Tag Archives | Leicestershire

Family, anxiety & accident

Today we are fortunate in that the idea of work-life balance exists – if only as an ideal, in many cases. People interested in understanding how and why accidents happen are increasingly recognising that boundaries drawn between work and home life are false. But this isn’t new. A notable rail example is the 1892 Thirsk […]

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Dying for a wee – 2

Two weeks’ ago we looked at accidents to carriage and wagon staff who were keeping the railway network’s on-train toilets stocked. Provision was clearly made for passenger comfort and convenience – but what about the staff? In this week’s post, we’re looking at those cases where operating staff had to improvise when they wanted to […]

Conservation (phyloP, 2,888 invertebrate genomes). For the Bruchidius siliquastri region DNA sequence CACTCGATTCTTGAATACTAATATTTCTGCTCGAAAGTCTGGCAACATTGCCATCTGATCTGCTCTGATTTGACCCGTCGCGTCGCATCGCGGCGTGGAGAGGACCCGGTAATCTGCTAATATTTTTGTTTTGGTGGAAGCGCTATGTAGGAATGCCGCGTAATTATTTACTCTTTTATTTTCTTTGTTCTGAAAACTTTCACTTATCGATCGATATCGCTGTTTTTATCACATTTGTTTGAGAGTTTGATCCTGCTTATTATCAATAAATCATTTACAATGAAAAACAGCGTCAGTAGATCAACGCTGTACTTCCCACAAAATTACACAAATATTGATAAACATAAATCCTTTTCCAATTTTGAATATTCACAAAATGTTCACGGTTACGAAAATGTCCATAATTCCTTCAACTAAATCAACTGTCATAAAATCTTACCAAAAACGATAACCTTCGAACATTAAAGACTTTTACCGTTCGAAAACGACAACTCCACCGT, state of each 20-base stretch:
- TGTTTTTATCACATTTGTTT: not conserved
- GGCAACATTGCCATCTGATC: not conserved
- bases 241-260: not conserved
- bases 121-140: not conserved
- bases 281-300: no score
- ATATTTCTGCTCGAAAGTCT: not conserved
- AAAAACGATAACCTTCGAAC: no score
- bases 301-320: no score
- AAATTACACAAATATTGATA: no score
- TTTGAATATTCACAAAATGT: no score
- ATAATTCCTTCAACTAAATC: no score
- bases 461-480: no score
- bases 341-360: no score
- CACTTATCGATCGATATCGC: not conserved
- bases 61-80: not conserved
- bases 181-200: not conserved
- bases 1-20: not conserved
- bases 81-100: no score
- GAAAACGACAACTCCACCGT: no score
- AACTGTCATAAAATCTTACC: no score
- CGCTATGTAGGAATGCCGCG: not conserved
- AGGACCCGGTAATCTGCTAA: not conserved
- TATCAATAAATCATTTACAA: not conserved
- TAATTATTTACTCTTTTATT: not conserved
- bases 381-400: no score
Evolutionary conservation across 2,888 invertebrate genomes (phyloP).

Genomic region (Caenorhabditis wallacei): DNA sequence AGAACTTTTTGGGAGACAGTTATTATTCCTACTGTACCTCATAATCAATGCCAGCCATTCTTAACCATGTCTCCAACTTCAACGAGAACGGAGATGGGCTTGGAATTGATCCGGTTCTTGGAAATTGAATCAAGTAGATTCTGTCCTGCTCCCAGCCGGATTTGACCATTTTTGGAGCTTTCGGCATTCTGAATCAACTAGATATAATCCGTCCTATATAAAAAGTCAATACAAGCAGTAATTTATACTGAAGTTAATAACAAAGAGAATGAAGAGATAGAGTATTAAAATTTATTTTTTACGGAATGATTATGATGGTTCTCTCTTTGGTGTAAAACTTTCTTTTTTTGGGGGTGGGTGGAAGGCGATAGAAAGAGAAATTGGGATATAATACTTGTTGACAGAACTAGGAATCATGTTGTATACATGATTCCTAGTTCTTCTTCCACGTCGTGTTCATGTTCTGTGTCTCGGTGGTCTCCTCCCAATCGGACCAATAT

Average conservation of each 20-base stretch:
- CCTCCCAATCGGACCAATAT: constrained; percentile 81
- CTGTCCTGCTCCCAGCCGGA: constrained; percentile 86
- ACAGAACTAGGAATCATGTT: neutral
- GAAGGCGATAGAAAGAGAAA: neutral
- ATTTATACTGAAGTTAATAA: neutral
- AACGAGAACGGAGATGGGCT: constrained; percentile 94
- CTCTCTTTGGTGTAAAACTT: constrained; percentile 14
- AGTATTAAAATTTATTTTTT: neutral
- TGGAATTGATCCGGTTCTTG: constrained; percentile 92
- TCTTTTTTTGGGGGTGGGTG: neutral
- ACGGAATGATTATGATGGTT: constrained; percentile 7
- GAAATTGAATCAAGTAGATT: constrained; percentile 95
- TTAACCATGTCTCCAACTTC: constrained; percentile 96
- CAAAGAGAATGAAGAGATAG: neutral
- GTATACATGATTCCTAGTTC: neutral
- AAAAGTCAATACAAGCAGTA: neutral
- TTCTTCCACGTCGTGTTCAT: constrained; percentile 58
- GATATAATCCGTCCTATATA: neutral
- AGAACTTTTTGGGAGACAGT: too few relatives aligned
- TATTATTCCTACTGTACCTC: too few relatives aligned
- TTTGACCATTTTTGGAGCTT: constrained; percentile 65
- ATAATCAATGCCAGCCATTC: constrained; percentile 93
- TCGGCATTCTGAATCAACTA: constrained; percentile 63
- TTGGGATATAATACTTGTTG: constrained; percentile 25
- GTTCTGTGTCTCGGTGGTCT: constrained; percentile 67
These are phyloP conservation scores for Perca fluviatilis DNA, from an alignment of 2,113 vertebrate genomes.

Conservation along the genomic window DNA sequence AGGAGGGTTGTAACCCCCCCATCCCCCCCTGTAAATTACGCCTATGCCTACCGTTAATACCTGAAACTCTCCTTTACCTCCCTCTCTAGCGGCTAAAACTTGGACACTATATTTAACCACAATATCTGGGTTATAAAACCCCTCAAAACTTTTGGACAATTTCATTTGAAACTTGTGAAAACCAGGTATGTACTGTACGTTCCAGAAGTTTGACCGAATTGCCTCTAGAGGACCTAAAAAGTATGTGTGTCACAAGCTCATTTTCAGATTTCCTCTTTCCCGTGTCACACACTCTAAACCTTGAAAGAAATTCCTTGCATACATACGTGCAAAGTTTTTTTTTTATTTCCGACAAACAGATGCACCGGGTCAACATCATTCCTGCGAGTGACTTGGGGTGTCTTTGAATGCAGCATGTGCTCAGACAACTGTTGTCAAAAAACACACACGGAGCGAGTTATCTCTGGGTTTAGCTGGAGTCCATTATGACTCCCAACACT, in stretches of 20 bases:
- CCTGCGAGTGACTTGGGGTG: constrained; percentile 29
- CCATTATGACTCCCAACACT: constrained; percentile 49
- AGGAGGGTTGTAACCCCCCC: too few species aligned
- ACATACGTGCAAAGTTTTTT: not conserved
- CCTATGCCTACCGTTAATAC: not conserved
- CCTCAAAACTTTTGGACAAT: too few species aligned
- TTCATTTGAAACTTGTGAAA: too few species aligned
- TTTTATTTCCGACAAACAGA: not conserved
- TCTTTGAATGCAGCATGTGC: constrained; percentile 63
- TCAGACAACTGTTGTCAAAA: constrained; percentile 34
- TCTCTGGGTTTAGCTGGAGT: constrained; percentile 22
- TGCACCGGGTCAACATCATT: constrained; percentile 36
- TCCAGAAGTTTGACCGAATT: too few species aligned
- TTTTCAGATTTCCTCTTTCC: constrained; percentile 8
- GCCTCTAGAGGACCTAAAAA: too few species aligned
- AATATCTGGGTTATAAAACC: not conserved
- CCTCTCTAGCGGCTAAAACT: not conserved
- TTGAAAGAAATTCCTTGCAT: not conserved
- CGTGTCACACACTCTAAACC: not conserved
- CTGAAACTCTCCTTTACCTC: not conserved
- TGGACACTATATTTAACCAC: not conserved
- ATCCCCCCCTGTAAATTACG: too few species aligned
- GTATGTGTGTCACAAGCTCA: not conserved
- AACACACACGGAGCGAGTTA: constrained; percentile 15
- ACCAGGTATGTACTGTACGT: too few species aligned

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Arthur Bott’s final walk

In this guest post, Francis Howcutt recounts the accidental death of Arthur Bott, a brother of his great grandfather. Arthur’s history is an example of how the railways helped provide the children of agricultural labourers with opportunities beyond their ancestral villages, as well as the associated dangers. One of the particularly nice things about this […]

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